Paging Dr. Webb
Political cards lined up for young, Black M.D.-J.D. from Charlottesville
Reginald Stuart | 9/10/2020, 6 p.m.
This time a year ago, Dr. Cameron Webb of Charlottesville had no idea he would be among the top contenders this fall for election to the U.S. House of Representatives.
The 37-year-old Democrat, a former White House Fellow and physician at the University of Virginia Health System who holds both a medical degree and a law degree, is running in Virginia’s 5th Congressional District centered in the Piedmont region.
The district, which encompasses an area with more square miles than the state of New Jersey, stretches for more than 200 miles from Fauquier County in Northern Virginia through 21 counties and the cities of Charlottesville and Danville to the North Carolina border.
At a time when public health policy is front and center on the national agenda along with unrest over police brutality and racial inequality, Dr. Webb is ready for the Nov. 3 political contest.
Squeezed in between his work as a hospitalist, including treating patients with COVID-19, and helping organize and conduct coronavirus mitigation efforts, Dr. Webb won a four-way Democratic primary election in late June.
He was a White House Fellow in 2016-17, serving on the health care policy team during the final months of the Obama administration and the first months of the Trump administration. He also worked on criminal justice reform, education and workforce issues through President Obama’s My Brother’s Keeper initiative.
That experience, he said, gave him valuable insight in “learning just how powerful the levers are.”
He said his compassion for people and his professional credentials have prepared him to serve as an effective advocate in Washington.
“I think it’s the right time to have a voice like mine in these conversations,” he said.
He has the endorsement of a growing number of public inter- est groups, labor leaders and established politicians, including U.S. Sen. Kamala Harris, Democratic presidential nominee Joe Biden’s vice presidential running mate.
If elected, Dr. Webb would become the first Black physi- cian elected to the House of Representatives, according to the Congressional Research Service.
A native of Spotsylvania County, Dr. Webb earned his bach- elor’s degree from U.Va., his medical degree from Wake Forest University and his law degree and health law certificate from Loyola University in Chicago.
Following the fellowship, he and his wife, Leigh-Ann, an emergency services doctor, moved to Charlottesville where they joined the U.Va. medical school staff. In addition to his work as a hospitalist, he is an assistant professor of medicine and public health science and serves as director of health policy and equity, focusing on the needs of underserved and marginalized communities.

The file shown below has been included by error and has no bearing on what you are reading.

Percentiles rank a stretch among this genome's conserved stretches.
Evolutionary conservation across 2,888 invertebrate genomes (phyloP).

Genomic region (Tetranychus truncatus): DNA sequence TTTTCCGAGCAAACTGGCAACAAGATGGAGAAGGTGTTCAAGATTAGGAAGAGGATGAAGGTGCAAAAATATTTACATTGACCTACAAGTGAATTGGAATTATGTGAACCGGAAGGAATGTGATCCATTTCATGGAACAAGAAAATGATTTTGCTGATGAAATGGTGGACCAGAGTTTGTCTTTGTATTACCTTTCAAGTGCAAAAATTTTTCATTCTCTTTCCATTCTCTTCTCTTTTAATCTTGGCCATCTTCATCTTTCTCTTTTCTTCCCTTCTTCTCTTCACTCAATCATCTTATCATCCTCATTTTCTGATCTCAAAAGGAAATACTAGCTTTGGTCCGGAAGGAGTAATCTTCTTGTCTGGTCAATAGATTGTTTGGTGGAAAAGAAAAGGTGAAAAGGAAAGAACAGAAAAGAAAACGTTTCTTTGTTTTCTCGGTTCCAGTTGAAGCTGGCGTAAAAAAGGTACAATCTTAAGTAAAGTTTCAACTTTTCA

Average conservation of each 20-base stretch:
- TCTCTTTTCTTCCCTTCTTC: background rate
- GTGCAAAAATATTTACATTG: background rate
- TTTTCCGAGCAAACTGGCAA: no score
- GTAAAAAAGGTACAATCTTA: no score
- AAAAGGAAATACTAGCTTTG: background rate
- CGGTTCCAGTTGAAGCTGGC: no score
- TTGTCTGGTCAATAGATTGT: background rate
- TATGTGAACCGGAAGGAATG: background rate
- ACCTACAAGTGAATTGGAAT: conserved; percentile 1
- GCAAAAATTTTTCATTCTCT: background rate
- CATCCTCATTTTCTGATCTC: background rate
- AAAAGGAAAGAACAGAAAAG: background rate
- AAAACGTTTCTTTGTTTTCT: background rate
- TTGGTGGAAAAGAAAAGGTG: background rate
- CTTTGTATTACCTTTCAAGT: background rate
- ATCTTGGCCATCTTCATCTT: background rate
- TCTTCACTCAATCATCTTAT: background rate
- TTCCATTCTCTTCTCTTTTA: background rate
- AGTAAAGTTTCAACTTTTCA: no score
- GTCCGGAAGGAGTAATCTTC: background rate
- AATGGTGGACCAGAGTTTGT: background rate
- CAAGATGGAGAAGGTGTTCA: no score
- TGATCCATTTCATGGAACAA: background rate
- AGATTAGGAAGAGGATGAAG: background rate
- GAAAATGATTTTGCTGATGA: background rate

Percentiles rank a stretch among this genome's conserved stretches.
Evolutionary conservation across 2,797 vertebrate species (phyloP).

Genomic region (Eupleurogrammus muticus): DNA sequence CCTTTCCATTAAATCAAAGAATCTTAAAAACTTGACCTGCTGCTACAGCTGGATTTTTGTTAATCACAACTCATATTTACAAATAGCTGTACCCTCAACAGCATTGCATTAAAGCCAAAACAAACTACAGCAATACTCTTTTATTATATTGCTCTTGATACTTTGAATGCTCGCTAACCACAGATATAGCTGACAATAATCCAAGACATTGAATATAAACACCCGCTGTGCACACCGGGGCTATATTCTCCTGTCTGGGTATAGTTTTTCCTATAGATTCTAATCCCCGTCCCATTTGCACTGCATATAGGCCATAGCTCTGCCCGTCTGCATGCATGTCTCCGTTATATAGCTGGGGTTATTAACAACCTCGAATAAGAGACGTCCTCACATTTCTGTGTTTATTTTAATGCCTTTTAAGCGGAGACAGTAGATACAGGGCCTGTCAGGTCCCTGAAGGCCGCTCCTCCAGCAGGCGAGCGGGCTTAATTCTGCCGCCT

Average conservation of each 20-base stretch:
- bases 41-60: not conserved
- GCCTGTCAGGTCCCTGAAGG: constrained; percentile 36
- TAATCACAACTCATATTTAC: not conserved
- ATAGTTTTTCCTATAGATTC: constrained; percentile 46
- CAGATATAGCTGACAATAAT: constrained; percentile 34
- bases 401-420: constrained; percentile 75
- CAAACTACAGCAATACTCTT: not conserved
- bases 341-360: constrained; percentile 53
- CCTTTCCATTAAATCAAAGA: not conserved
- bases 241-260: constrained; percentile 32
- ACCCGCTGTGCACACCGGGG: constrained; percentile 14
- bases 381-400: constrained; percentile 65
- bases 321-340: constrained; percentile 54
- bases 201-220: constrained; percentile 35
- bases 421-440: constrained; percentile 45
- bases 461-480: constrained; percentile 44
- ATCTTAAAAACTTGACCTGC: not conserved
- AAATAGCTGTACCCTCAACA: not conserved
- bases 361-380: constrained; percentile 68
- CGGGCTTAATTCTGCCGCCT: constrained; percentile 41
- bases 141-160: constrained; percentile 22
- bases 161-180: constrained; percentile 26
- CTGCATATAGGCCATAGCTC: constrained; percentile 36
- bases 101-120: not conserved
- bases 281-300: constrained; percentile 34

Dr. Webb recalled that he and his wife and two children arrived in Charlottesville a week after the August 2017 violent protests and tragic death of 32-year-old Heather Heyer, who was killed by an avowed white supremacist who drove his car into a crowd of counterprotesters during the neo-Nazi “Unite the Right” rally. The turmoil left many unsettled in the usually peaceful community.
If there were second thoughts about the decision to move to Charlottesville given the shattered peace, it did not prompt the couple to abandon course.
“It was a clarion call for us to do better and find a way to do true reconciliation,” Dr. Webb said.
He said he plans to bring his medical skills to the nation’s political operating room to work on health care, education, employment and climate issues.
“It’s up to me to show folks what I bring to the table,” said Dr. Webb. “I aim to be a healer in these spaces,” he said, add- ing that a growing number of emerging leaders want positive change in American society.
“When you have enough folks similarly minded, that’s when the magic happens,” he said, asserting he senses a growing push for health care for all, an improved criminal justice system and more work on ecology and the climate.
Dr. Webb’s service in the Charlottesville community quickly caught the eye of Dr. Wesley Bellamy, then vice mayor of Charlottesville and now interim chairman of the Department of Political Science and Public Administration at Virginia State University in Ettrick.
“He’s been very entrenched in the community,” said Dr. Bellamy, who is also a pre-law adviser at VSU. The two volunteered putting together COVID-19 testing for Charlottesville communities, Dr. Bellamy said. “He’s a unifier and energized different constituencies across the city.”
The upcoming election raises the possibility of Virginia gaining its third African-American member of Congress in the 11-member delegation. The two others, Rep. Robert C. “Bobby” Scott, who has represented the 3rd District Hampton Roads and Peninsula area since 1993, and 4th District Rep. A. Donald McEachin, who has represented Richmond, Petersburg and points south and east to Chesapeake since 2017, are running for re-election in November.
Dr. Bellamy said the 5th District race “will be a complex race, for sure.” Yet he echoes others in noting the political cards have stacked in Dr. Webb’s favor so far. In sweeping the June primary, Dr. Webb won approximately two-thirds of the 50,000 votes cast.
He now faces off with hard line conservative Republican Bob Good, a former athletics associate at Liberty University and a former member of the Campbell County Board of Supervisors. Mr. Good defeated incumbent Rep. Denver Riggleman in a two-way GOP nomination contest in June.
Dr. Webb said he has taken nothing for granted in this congressional contest, given its mixed political history and knowing it has not been represented by a Democrat in 10 years.
“We know a lot of people,” he said humbly, noting he has talked with hundreds of people by phone, at virtual political meetings and at occasional, but small in-person gatherings.
He said he and his team “will do what we can.”